Asian American Policy Review
The Asian American Policy Review Journal was the first nonpartisan, academic journal in the country dedicated to analyzing public policy issues facing the Asian American and Pacific Islander community. Founded in 1989, the journal provided a forum for scholarship and publication on issues related to the Asian American community’s political, social, and economic development.
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The basis of [my documentary, BAD AXE] is my family—we’re Cambodian-Mexican-American. We live in this rural white community, and it’s us trying to keep our family restaurant alive and the American Dream alive during one of the most uncertain times in history amidst a pandemic, a racial reckoning, and everything else going on in our country in 2020. So it becomes a story that explores the question: how do you keep the American Dream alive today when it’s being challenged now more than ever?
This piece was published in the 33rd digital volume of the Asian American Policy Review. This interview has been edited for length and clarity. AAPR: Can you tell us a bit about your book Permission to Come Home and the inspiration behind it? WANG: The inspiration for my work came from the realization, through the […]
If my previous identity query was grounded on, and perhaps confined by, this dualistic tension between Korea and America, the idea of diaspora liberated me from a geographic grounding of identity. It was a membership not only in the Korean or Korean American community but also in these larger sojourner communities around the world who share, no matter how remote or accurate, collective memories of the homeland, heritage and history.
BY NIMARTA NARANG. One decade on, it is essential to revisit the 2012 attack on the Sikh Temple of Wisconsin–and to reflect on what more we must do to better protect our communities from similar horrific violence.
BY GRACE J. YOO, EUNICE H. HIM, AND SOOJIN JEONG. Asian American activists have been key to remembering the “comfort women” in the U.S. and globally. The act of remembering is often done through creating memorials, exhibits, films, conferences, and educational efforts. This paper examines Asian American activists’ remembrance work in building a memorial in the city of San Francisco.
BY ESTHER YOUNG LIM. I consider the San Gabriel Valley (SGV) an Asian melting pot. Growing up here meant that you were surrounded by the best Asian food (you would know when it was really good if the restaurant took cash only), boba was life, and your parents were most likely immigrants. For me and my friends, being a child of immigrants entailed silently dealing with being interpreters for our parents. I can’t tell you the countless times my mom pushed the phone to my ear out of nowhere to carry on a conversation with the cable company or to translate school flyers, even when she always had the Korean-English dictionary on hand. As I grew older, translating written material got more complex.
Asian Critical Race Theory and Culturally Sustaining Pedagogies: Frameworks for Implementing Asian Ethnic Studies in PK-12 Education
BY KAYLA MENDOZA CHUI, CAMILLE UNGCO, DOUA KHA, KRIYA VELASCO, THERESA LEE, RAE JING HAN, AND SARASWATI NOEL. Under the structures of white supremacy, the pandemic has unveiled the dehumanization of Asian folks in the US. For many of us who are members of Asian communities, these lived realities have existed since the arrival of Chinese laborers in the 1850s.[i] We went from “dog eaters” to “bat eaters”;[ii] we exist dually as model minorities and perpetual foreigners;[iii] we’re seen as apolitical, non-combative, and submissive, yet also as the threatening yellow peril;[iv] we’re fetishized yet desexualized;[v] weaponized to perpetuate anti-Blackness;[vi] and the list goes on.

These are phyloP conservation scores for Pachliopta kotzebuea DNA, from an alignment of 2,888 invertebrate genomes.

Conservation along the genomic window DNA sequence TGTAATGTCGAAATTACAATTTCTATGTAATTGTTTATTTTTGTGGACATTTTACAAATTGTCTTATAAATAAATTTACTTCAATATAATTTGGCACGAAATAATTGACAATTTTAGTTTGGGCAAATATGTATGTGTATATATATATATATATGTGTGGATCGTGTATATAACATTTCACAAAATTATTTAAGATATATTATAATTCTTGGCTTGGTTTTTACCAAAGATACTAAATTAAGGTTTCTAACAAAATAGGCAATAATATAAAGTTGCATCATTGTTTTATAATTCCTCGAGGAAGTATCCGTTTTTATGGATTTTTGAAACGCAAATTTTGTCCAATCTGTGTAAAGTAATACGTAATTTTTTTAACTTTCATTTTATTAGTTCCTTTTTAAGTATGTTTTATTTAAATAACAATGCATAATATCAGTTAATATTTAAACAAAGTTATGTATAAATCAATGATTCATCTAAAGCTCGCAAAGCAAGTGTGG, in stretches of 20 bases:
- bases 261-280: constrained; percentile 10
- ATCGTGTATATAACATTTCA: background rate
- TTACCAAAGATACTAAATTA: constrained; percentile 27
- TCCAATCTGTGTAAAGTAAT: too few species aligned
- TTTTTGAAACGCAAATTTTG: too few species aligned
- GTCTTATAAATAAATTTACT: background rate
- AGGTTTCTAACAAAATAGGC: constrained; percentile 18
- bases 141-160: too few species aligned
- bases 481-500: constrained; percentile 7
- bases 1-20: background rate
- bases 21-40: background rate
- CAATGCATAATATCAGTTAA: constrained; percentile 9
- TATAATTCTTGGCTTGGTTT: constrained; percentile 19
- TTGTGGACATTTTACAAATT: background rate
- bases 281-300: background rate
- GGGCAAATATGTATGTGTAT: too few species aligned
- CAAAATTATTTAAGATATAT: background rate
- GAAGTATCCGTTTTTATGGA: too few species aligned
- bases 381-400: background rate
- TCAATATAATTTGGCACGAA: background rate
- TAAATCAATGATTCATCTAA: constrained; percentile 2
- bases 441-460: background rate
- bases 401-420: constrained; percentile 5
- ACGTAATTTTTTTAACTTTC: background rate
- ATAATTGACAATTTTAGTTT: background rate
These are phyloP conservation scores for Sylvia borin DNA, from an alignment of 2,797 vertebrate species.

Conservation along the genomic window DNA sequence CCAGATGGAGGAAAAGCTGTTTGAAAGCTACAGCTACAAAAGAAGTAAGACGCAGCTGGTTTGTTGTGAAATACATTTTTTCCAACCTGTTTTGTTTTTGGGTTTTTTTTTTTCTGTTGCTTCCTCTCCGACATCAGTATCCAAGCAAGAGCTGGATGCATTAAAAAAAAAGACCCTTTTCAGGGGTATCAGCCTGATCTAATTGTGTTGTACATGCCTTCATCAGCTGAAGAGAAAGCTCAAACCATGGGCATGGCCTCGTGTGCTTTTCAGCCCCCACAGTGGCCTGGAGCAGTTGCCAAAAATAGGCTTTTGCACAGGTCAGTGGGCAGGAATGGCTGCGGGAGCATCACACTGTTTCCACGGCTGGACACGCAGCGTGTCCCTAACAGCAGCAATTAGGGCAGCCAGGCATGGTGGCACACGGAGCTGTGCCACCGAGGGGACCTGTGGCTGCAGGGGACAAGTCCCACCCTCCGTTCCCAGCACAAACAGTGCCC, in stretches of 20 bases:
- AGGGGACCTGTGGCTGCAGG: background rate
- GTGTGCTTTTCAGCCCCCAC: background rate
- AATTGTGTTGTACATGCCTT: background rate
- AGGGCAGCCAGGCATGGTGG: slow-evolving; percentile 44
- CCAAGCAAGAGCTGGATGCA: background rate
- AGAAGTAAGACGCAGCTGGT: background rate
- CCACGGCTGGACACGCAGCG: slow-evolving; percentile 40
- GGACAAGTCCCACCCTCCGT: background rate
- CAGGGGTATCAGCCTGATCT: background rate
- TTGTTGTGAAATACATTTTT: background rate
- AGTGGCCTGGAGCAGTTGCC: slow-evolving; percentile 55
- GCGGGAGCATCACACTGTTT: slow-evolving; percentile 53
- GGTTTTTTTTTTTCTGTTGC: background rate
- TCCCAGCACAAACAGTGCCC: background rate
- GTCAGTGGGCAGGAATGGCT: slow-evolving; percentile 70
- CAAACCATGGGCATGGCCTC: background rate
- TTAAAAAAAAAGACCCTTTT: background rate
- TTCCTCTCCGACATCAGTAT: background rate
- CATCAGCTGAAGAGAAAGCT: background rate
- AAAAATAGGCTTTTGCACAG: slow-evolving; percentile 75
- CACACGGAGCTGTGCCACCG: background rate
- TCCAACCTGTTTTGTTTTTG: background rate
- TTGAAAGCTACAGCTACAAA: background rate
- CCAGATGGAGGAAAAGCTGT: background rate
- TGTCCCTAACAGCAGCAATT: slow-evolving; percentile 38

INTERVIEW WITH KEN LIU Photography from New York Times Magazine What does it mean to be an immigrant? What does it mean to have your story be misunderstood and taken away from you? That you feel like you cannot tell your own story? That’s how a lot of immigrants feel—that they cannot tell their own […]
INTERVIEW WITH VIET THANH NGUYEN BY CAT HUANG Photograph: Joyce Kim/New York Times/Redux/Eyevine Is the principle of AAPI self-recognition and the demand for recognition? Or is the principle for AAPI an ever-evolving struggle for justice? These are two very separate things that have been implicated and intertwined in AAPI history to the extent that one […]
INTERVIEW WITH CHRISTINE CHEN Photography by The Atlantic This piece was published in the 32nd print volume of the Asian American Policy Review. This interview has been edited for length and clarity. I am hopeful just because I saw so many people leaning in, especially this new, larger generation that’s coming up. But it’s now […]
Photography by Tommy Kha – New York Times This piece was published in the 32nd print volume of the Asian American Policy Review. Decades-long efforts to disaggregate AAPI data have been derailed by community infighting, government bureaucracy, and bitter debates over identity. But as demand for quality data surges, supporters have reason to be hopeful. […]
Photograph of Anna May Wong This piece was published in the 32nd print volume of the Asian American Policy Review. There is a danger of a single story becoming the only story, and it is important to see counter-narratives as well. More stories need to show the breadth, depth, and nuance of our multi-ethnic, varied […]
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